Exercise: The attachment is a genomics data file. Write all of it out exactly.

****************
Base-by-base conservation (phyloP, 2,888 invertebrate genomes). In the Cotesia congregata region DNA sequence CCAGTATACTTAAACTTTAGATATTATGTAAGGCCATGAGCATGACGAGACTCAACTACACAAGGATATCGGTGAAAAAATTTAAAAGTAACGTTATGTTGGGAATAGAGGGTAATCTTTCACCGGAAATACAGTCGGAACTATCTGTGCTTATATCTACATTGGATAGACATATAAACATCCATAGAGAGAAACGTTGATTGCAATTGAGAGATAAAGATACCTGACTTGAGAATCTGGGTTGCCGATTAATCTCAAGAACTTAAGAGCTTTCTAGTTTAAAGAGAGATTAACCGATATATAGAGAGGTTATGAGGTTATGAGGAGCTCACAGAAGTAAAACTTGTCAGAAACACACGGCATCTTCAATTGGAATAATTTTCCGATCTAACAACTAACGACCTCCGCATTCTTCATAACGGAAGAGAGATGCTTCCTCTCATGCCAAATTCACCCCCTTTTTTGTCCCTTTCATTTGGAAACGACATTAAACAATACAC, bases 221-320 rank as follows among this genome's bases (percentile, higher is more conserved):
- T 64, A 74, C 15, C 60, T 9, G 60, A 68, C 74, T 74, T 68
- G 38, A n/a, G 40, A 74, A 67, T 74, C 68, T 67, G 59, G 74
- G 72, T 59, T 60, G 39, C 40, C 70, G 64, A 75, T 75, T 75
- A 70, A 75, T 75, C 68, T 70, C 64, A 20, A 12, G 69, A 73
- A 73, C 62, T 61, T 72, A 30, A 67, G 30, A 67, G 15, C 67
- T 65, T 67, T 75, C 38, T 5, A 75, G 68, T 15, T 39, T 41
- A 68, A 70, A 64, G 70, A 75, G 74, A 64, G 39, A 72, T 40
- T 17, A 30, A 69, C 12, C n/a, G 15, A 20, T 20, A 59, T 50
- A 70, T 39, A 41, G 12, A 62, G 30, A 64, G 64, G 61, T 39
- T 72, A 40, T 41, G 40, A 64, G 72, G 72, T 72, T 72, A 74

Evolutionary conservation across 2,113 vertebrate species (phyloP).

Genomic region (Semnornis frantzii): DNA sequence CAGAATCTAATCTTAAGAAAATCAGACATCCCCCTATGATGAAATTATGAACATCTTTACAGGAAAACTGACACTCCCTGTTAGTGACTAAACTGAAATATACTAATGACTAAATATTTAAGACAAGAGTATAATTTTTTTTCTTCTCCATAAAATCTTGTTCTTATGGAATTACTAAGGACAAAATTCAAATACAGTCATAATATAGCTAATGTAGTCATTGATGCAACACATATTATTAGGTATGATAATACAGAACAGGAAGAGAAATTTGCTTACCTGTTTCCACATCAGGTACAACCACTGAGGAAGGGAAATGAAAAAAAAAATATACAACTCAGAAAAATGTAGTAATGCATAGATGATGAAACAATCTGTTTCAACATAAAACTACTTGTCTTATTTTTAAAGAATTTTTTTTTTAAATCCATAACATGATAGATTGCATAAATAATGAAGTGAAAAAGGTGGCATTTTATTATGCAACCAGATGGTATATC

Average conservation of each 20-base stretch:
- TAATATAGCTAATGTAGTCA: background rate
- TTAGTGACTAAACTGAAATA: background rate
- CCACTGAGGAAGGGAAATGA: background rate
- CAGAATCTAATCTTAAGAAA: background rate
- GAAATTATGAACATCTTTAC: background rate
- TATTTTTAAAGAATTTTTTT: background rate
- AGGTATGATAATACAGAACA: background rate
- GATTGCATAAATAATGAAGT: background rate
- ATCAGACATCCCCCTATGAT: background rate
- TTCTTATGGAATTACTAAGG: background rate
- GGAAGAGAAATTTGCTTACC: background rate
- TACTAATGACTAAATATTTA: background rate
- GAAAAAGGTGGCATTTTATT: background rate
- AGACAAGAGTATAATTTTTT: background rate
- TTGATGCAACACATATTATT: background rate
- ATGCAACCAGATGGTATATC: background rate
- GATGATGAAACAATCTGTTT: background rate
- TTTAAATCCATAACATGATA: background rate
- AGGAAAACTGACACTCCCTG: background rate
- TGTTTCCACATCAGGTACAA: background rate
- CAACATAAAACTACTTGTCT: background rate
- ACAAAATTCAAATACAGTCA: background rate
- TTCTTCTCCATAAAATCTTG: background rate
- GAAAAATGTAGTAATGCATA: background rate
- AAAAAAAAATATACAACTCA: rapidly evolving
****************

Base-by-base conservation (phyloP, 2,888 invertebrate genomes). In the Cotesia congregata region DNA sequence CCAGTATACTTAAACTTTAGATATTATGTAAGGCCATGAGCATGACGAGACTCAACTACACAAGGATATCGGTGAAAAAATTTAAAAGTAACGTTATGTTGGGAATAGAGGGTAATCTTTCACCGGAAATACAGTCGGAACTATCTGTGCTTATATCTACATTGGATAGACATATAAACATCCATAGAGAGAAACGTTGATTGCAATTGAGAGATAAAGATACCTGACTTGAGAATCTGGGTTGCCGATTAATCTCAAGAACTTAAGAGCTTTCTAGTTTAAAGAGAGATTAACCGATATATAGAGAGGTTATGAGGTTATGAGGAGCTCACAGAAGTAAAACTTGTCAGAAACACACGGCATCTTCAATTGGAATAATTTTCCGATCTAACAACTAACGACCTCCGCATTCTTCATAACGGAAGAGAGATGCTTCCTCTCATGCCAAATTCACCCCCTTTTTTGTCCCTTTCATTTGGAAACGACATTAAACAATACAC, bases 221-320 rank as follows among this genome's bases (percentile, higher is more conserved):
- T 64, A 74, C 15, C 60, T 9, G 60, A 68, C 74, T 74, T 68
- G 38, A n/a, G 40, A 74, A 67, T 74, C 68, T 67, G 59, G 74
- G 72, T 59, T 60, G 39, C 40, C 70, G 64, A 75, T 75, T 75
- A 70, A 75, T 75, C 68, T 70, C 64, A 20, A 12, G 69, A 73
- A 73, C 62, T 61, T 72, A 30, A 67, G 30, A 67, G 15, C 67
- T 65, T 67, T 75, C 38, T 5, A 75, G 68, T 15, T 39, T 41
- A 68, A 70, A 64, G 70, A 75, G 74, A 64, G 39, A 72, T 40
- T 17, A 30, A 69, C 12, C n/a, G 15, A 20, T 20, A 59, T 50
- A 70, T 39, A 41, G 12, A 62, G 30, A 64, G 64, G 61, T 39
- T 72, A 40, T 41, G 40, A 64, G 72, G 72, T 72, T 72, A 74

Evolutionary conservation across 2,113 vertebrate species (phyloP).

Genomic region (Semnornis frantzii): DNA sequence CAGAATCTAATCTTAAGAAAATCAGACATCCCCCTATGATGAAATTATGAACATCTTTACAGGAAAACTGACACTCCCTGTTAGTGACTAAACTGAAATATACTAATGACTAAATATTTAAGACAAGAGTATAATTTTTTTTCTTCTCCATAAAATCTTGTTCTTATGGAATTACTAAGGACAAAATTCAAATACAGTCATAATATAGCTAATGTAGTCATTGATGCAACACATATTATTAGGTATGATAATACAGAACAGGAAGAGAAATTTGCTTACCTGTTTCCACATCAGGTACAACCACTGAGGAAGGGAAATGAAAAAAAAAATATACAACTCAGAAAAATGTAGTAATGCATAGATGATGAAACAATCTGTTTCAACATAAAACTACTTGTCTTATTTTTAAAGAATTTTTTTTTTAAATCCATAACATGATAGATTGCATAAATAATGAAGTGAAAAAGGTGGCATTTTATTATGCAACCAGATGGTATATC

Average conservation of each 20-base stretch:
- TAATATAGCTAATGTAGTCA: background rate
- TTAGTGACTAAACTGAAATA: background rate
- CCACTGAGGAAGGGAAATGA: background rate
- CAGAATCTAATCTTAAGAAA: background rate
- GAAATTATGAACATCTTTAC: background rate
- TATTTTTAAAGAATTTTTTT: background rate
- AGGTATGATAATACAGAACA: background rate
- GATTGCATAAATAATGAAGT: background rate
- ATCAGACATCCCCCTATGAT: background rate
- TTCTTATGGAATTACTAAGG: background rate
- GGAAGAGAAATTTGCTTACC: background rate
- TACTAATGACTAAATATTTA: background rate
- GAAAAAGGTGGCATTTTATT: background rate
- AGACAAGAGTATAATTTTTT: background rate
- TTGATGCAACACATATTATT: background rate
- ATGCAACCAGATGGTATATC: background rate
- GATGATGAAACAATCTGTTT: background rate
- TTTAAATCCATAACATGATA: background rate
- AGGAAAACTGACACTCCCTG: background rate
- TGTTTCCACATCAGGTACAA: background rate
- CAACATAAAACTACTTGTCT: background rate
- ACAAAATTCAAATACAGTCA: background rate
- TTCTTCTCCATAAAATCTTG: background rate
- GAAAAATGTAGTAATGCATA: background rate
- AAAAAAAAATATACAACTCA: rapidly evolving